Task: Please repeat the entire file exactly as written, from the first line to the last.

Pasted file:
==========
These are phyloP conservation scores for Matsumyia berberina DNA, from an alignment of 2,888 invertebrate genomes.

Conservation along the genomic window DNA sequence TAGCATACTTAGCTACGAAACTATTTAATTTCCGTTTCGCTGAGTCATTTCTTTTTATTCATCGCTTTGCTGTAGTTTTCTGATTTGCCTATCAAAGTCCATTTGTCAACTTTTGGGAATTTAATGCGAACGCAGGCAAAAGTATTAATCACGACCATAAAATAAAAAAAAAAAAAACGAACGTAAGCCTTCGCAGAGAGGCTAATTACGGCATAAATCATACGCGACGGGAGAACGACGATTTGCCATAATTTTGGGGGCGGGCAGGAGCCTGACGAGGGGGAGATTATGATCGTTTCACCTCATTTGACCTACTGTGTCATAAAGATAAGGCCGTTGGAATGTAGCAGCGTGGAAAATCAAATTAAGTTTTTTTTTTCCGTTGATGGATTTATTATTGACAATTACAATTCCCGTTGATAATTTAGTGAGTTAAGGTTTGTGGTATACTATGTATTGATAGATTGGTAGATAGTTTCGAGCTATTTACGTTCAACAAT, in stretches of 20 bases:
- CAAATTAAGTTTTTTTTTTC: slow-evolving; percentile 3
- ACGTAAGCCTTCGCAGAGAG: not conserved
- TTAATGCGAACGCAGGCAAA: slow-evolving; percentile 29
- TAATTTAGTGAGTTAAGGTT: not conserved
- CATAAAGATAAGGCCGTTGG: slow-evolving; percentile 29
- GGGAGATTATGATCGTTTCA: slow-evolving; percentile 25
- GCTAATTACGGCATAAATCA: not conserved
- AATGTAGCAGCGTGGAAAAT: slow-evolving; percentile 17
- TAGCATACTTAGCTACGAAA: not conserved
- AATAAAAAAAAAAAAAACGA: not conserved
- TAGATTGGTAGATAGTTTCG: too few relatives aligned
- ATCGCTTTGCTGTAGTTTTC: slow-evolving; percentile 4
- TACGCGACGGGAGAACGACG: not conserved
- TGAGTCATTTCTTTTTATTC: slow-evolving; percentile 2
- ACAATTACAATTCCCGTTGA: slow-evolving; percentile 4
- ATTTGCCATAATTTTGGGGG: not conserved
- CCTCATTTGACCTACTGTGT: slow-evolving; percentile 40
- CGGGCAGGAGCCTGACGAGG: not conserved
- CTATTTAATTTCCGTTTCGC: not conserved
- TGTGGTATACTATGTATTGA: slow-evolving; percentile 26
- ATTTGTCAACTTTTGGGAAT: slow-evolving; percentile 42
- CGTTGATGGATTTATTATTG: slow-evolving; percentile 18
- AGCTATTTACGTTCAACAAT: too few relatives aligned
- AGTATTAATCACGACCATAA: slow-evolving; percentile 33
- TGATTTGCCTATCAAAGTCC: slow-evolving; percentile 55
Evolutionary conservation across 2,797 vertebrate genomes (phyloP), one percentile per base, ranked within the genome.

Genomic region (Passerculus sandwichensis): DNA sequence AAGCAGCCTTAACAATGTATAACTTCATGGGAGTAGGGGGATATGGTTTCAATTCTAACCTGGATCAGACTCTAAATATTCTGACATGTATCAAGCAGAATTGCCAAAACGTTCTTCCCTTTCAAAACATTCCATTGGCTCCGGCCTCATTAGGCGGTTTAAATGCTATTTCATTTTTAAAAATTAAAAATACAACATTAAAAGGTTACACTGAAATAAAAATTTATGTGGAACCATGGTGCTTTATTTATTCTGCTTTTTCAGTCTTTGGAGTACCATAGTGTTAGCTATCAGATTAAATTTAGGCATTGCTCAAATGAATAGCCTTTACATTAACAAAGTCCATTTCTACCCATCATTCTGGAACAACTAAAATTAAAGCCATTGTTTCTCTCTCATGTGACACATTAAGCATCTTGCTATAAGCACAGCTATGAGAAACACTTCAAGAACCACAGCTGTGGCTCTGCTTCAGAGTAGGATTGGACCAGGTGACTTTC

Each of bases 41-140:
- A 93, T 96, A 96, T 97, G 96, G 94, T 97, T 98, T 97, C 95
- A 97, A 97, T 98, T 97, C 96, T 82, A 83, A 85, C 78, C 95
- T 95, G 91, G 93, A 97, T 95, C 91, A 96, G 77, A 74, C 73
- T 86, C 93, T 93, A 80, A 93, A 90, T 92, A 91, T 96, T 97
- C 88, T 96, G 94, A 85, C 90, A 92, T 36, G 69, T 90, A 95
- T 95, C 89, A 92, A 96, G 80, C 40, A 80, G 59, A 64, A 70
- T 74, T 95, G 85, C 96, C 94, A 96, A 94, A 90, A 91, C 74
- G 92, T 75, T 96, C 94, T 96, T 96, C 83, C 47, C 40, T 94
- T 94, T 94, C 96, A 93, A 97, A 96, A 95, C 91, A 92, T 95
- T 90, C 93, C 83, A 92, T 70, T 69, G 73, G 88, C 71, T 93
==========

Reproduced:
These are phyloP conservation scores for Matsumyia berberina DNA, from an alignment of 2,888 invertebrate genomes.

Conservation along the genomic window DNA sequence TAGCATACTTAGCTACGAAACTATTTAATTTCCGTTTCGCTGAGTCATTTCTTTTTATTCATCGCTTTGCTGTAGTTTTCTGATTTGCCTATCAAAGTCCATTTGTCAACTTTTGGGAATTTAATGCGAACGCAGGCAAAAGTATTAATCACGACCATAAAATAAAAAAAAAAAAAACGAACGTAAGCCTTCGCAGAGAGGCTAATTACGGCATAAATCATACGCGACGGGAGAACGACGATTTGCCATAATTTTGGGGGCGGGCAGGAGCCTGACGAGGGGGAGATTATGATCGTTTCACCTCATTTGACCTACTGTGTCATAAAGATAAGGCCGTTGGAATGTAGCAGCGTGGAAAATCAAATTAAGTTTTTTTTTTCCGTTGATGGATTTATTATTGACAATTACAATTCCCGTTGATAATTTAGTGAGTTAAGGTTTGTGGTATACTATGTATTGATAGATTGGTAGATAGTTTCGAGCTATTTACGTTCAACAAT, in stretches of 20 bases:
- CAAATTAAGTTTTTTTTTTC: slow-evolving; percentile 3
- ACGTAAGCCTTCGCAGAGAG: not conserved
- TTAATGCGAACGCAGGCAAA: slow-evolving; percentile 29
- TAATTTAGTGAGTTAAGGTT: not conserved
- CATAAAGATAAGGCCGTTGG: slow-evolving; percentile 29
- GGGAGATTATGATCGTTTCA: slow-evolving; percentile 25
- GCTAATTACGGCATAAATCA: not conserved
- AATGTAGCAGCGTGGAAAAT: slow-evolving; percentile 17
- TAGCATACTTAGCTACGAAA: not conserved
- AATAAAAAAAAAAAAAACGA: not conserved
- TAGATTGGTAGATAGTTTCG: too few relatives aligned
- ATCGCTTTGCTGTAGTTTTC: slow-evolving; percentile 4
- TACGCGACGGGAGAACGACG: not conserved
- TGAGTCATTTCTTTTTATTC: slow-evolving; percentile 2
- ACAATTACAATTCCCGTTGA: slow-evolving; percentile 4
- ATTTGCCATAATTTTGGGGG: not conserved
- CCTCATTTGACCTACTGTGT: slow-evolving; percentile 40
- CGGGCAGGAGCCTGACGAGG: not conserved
- CTATTTAATTTCCGTTTCGC: not conserved
- TGTGGTATACTATGTATTGA: slow-evolving; percentile 26
- ATTTGTCAACTTTTGGGAAT: slow-evolving; percentile 42
- CGTTGATGGATTTATTATTG: slow-evolving; percentile 18
- AGCTATTTACGTTCAACAAT: too few relatives aligned
- AGTATTAATCACGACCATAA: slow-evolving; percentile 33
- TGATTTGCCTATCAAAGTCC: slow-evolving; percentile 55
Evolutionary conservation across 2,797 vertebrate genomes (phyloP), one percentile per base, ranked within the genome.

Genomic region (Passerculus sandwichensis): DNA sequence AAGCAGCCTTAACAATGTATAACTTCATGGGAGTAGGGGGATATGGTTTCAATTCTAACCTGGATCAGACTCTAAATATTCTGACATGTATCAAGCAGAATTGCCAAAACGTTCTTCCCTTTCAAAACATTCCATTGGCTCCGGCCTCATTAGGCGGTTTAAATGCTATTTCATTTTTAAAAATTAAAAATACAACATTAAAAGGTTACACTGAAATAAAAATTTATGTGGAACCATGGTGCTTTATTTATTCTGCTTTTTCAGTCTTTGGAGTACCATAGTGTTAGCTATCAGATTAAATTTAGGCATTGCTCAAATGAATAGCCTTTACATTAACAAAGTCCATTTCTACCCATCATTCTGGAACAACTAAAATTAAAGCCATTGTTTCTCTCTCATGTGACACATTAAGCATCTTGCTATAAGCACAGCTATGAGAAACACTTCAAGAACCACAGCTGTGGCTCTGCTTCAGAGTAGGATTGGACCAGGTGACTTTC

Each of bases 41-140:
- A 93, T 96, A 96, T 97, G 96, G 94, T 97, T 98, T 97, C 95
- A 97, A 97, T 98, T 97, C 96, T 82, A 83, A 85, C 78, C 95
- T 95, G 91, G 93, A 97, T 95, C 91, A 96, G 77, A 74, C 73
- T 86, C 93, T 93, A 80, A 93, A 90, T 92, A 91, T 96, T 97
- C 88, T 96, G 94, A 85, C 90, A 92, T 36, G 69, T 90, A 95
- T 95, C 89, A 92, A 96, G 80, C 40, A 80, G 59, A 64, A 70
- T 74, T 95, G 85, C 96, C 94, A 96, A 94, A 90, A 91, C 74
- G 92, T 75, T 96, C 94, T 96, T 96, C 83, C 47, C 40, T 94
- T 94, T 94, C 96, A 93, A 97, A 96, A 95, C 91, A 92, T 95
- T 90, C 93, C 83, A 92, T 70, T 69, G 73, G 88, C 71, T 93